Feds Want Nebraska, Oklahoma To Quit Harshing Colorado's Mellow

The two states can't show a "direct injury" that requires the Supreme Court to get involved in the case, the U.S. solicitor general argued.
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The federal government has asked the Supreme Court to stay out of a controversial lawsuit the states of Nebraska and Oklahoma filed last year challenging the constitutionality of Colorado's legalization of marijuana.

In court papers filed Wednesday, U.S. Solicitor General Donald Verrilli urged the justices to throw out the case because hearing it "would represent a substantial and unwarranted expansion" of the court's power to settle disputes between states.

Most disputes involving constitutional issues are brought in lower federal courts. But federal law vests the Supreme Court with "original and exclusive jurisdiction of all controversies between two or more States." Verrilli reminded the court that this power is only to be exercised "sparingly" and "when the necessity was absolute."

"This case does not present the type of dispute between sovereigns that warrants an exercise of original jurisdiction," Verrilli wrote.

When Nebraska and Oklahoma sued last December and asked the Supreme Court to intervene, they argued that "Colorado’s affirmative authorization of the manufacture, possession, and distribution of marijuana presents a substantial obstacle to Congress’s objectives under" the Controlled Substances Act, which grants the federal government authority to prosecute federal drug offenses and set the rules for what count as illicit substances.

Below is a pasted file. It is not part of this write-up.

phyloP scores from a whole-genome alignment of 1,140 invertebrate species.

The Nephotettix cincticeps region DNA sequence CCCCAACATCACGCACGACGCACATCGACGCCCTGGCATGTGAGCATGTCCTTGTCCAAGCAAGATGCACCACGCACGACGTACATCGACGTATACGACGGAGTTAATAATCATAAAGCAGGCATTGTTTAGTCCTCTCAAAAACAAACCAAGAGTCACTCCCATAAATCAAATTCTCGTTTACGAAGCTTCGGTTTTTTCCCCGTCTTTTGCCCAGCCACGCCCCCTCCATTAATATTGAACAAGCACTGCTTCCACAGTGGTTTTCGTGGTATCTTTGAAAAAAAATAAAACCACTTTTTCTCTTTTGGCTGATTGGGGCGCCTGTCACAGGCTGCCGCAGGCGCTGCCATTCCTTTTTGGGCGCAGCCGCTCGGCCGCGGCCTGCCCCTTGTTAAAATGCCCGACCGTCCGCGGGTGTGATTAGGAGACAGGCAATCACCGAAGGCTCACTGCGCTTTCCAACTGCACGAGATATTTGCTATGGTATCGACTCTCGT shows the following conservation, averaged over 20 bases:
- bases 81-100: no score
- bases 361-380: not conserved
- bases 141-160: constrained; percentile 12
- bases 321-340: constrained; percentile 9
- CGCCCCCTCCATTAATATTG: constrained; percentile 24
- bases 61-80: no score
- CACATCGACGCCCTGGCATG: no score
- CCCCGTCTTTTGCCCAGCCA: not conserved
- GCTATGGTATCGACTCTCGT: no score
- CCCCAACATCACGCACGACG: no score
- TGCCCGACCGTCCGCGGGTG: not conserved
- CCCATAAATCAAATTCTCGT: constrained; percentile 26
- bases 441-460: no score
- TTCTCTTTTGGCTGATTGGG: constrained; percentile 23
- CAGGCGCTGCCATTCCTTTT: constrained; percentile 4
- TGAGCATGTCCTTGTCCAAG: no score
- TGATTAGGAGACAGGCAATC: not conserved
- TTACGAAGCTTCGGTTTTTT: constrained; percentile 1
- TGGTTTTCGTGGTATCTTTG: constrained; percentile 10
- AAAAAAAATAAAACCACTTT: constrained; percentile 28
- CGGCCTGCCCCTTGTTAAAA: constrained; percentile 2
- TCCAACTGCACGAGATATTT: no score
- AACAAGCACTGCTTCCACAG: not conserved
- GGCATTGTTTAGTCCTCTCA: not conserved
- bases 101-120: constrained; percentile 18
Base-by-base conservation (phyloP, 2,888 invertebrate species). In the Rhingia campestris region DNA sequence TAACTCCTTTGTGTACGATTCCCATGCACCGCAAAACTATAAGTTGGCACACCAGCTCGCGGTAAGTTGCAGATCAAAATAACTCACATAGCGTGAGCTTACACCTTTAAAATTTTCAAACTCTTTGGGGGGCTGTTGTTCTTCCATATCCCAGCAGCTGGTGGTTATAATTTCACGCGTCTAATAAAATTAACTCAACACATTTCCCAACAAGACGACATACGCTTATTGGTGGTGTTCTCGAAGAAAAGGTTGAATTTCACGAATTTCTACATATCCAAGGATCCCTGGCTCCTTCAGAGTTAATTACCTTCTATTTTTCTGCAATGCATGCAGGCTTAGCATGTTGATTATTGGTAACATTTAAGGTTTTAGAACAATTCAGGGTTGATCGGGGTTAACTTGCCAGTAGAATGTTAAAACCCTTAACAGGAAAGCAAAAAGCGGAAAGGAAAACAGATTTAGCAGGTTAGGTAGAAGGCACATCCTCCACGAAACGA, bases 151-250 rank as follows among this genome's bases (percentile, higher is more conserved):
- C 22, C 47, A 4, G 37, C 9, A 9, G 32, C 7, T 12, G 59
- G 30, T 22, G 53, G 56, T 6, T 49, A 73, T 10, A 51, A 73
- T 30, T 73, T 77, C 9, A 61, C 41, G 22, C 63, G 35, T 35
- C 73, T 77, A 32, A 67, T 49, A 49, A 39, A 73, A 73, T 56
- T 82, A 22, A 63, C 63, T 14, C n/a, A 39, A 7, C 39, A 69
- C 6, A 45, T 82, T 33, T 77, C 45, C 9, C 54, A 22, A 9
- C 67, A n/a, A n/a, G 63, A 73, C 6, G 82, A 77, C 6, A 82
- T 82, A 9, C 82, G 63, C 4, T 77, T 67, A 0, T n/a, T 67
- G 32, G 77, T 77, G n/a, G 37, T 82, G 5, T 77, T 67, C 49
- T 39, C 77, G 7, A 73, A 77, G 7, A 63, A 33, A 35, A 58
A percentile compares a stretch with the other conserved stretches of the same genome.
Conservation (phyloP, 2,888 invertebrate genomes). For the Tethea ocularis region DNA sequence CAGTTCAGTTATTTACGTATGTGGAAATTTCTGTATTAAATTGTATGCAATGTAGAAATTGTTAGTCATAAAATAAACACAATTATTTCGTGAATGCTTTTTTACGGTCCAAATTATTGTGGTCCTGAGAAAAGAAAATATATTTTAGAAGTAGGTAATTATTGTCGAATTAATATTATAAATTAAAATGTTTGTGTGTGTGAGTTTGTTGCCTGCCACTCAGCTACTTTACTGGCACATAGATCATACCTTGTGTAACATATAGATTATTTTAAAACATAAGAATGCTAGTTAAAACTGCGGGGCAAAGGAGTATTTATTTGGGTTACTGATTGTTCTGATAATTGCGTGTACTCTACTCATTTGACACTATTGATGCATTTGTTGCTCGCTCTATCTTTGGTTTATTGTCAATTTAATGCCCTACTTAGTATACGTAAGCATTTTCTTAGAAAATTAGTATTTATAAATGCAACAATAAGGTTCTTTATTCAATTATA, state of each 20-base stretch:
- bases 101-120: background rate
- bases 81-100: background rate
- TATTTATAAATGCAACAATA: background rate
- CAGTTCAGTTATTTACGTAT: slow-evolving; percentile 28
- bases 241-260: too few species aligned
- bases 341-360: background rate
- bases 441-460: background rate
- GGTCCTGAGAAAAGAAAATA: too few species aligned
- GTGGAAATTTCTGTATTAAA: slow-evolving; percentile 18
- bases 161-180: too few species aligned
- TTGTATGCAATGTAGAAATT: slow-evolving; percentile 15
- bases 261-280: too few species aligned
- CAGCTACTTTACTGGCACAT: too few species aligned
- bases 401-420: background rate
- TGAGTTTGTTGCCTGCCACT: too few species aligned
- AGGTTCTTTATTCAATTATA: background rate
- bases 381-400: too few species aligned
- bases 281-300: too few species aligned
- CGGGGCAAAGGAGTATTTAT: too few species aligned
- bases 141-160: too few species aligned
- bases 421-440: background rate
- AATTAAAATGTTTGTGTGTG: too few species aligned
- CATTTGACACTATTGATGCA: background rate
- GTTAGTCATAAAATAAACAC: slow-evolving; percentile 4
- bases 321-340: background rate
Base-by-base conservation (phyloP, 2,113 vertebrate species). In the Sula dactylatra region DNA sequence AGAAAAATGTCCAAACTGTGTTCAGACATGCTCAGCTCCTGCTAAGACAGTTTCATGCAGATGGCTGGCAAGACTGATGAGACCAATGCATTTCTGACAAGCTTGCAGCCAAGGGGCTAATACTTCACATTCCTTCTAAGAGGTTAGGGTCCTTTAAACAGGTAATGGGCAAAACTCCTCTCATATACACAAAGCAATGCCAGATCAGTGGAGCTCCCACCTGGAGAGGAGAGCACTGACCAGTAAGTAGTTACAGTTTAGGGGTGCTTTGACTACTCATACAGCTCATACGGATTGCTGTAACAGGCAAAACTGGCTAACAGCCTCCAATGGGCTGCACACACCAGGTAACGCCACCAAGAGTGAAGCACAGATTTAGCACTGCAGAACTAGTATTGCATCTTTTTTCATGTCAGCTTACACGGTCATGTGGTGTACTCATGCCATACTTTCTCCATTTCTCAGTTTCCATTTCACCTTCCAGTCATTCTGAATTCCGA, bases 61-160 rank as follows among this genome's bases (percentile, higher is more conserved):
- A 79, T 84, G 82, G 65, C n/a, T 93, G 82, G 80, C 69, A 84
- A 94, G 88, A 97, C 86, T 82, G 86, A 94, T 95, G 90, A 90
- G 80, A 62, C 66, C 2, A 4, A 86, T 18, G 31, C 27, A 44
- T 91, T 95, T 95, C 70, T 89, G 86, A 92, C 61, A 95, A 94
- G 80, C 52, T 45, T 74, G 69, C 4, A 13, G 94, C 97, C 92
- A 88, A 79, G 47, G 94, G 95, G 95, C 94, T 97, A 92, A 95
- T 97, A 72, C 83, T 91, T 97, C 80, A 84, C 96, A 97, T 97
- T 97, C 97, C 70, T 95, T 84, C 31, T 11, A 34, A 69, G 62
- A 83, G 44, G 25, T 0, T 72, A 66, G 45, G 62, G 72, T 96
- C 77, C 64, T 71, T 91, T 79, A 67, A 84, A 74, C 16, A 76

So, in a roundabout way, the states claimed that federal law preempted Colorado's 2012 constitutional amendment regulating marijuana use and commercialization -- thus frustrating the federal government's efforts to fight drug trafficking and related crimes elsewhere. And this, the states argued, put them at risk of increased marijuana trafficking across their borders.

Colorado's amendment "and its resultant statutes and regulations are devoid of safeguards to ensure marijuana cultivated and sold in Colorado is not trafficked to other states," including Nebraska and Oklahoma, the two states said in their December 2014 complaint.

But Verrilli countered that the federal government retains authority to review on a "case-by-case basis" significant drug trafficking crimes. And in any event, he argued, Nebraska and Oklahoma couldn't point to a "direct injury" to their interests requiring the Supreme Court to get involved now.

"At most, [the states] have alleged that third-party lawbreakers are inflicting those injuries, and that Colorado’s legal regime makes it easier for them to do so," Verrilli wrote.

The solicitor general may just get his wish -- dismissal of the case. More often than not, the Supreme Court gives serious consideration to the government's views on whether a case is worth hearing.

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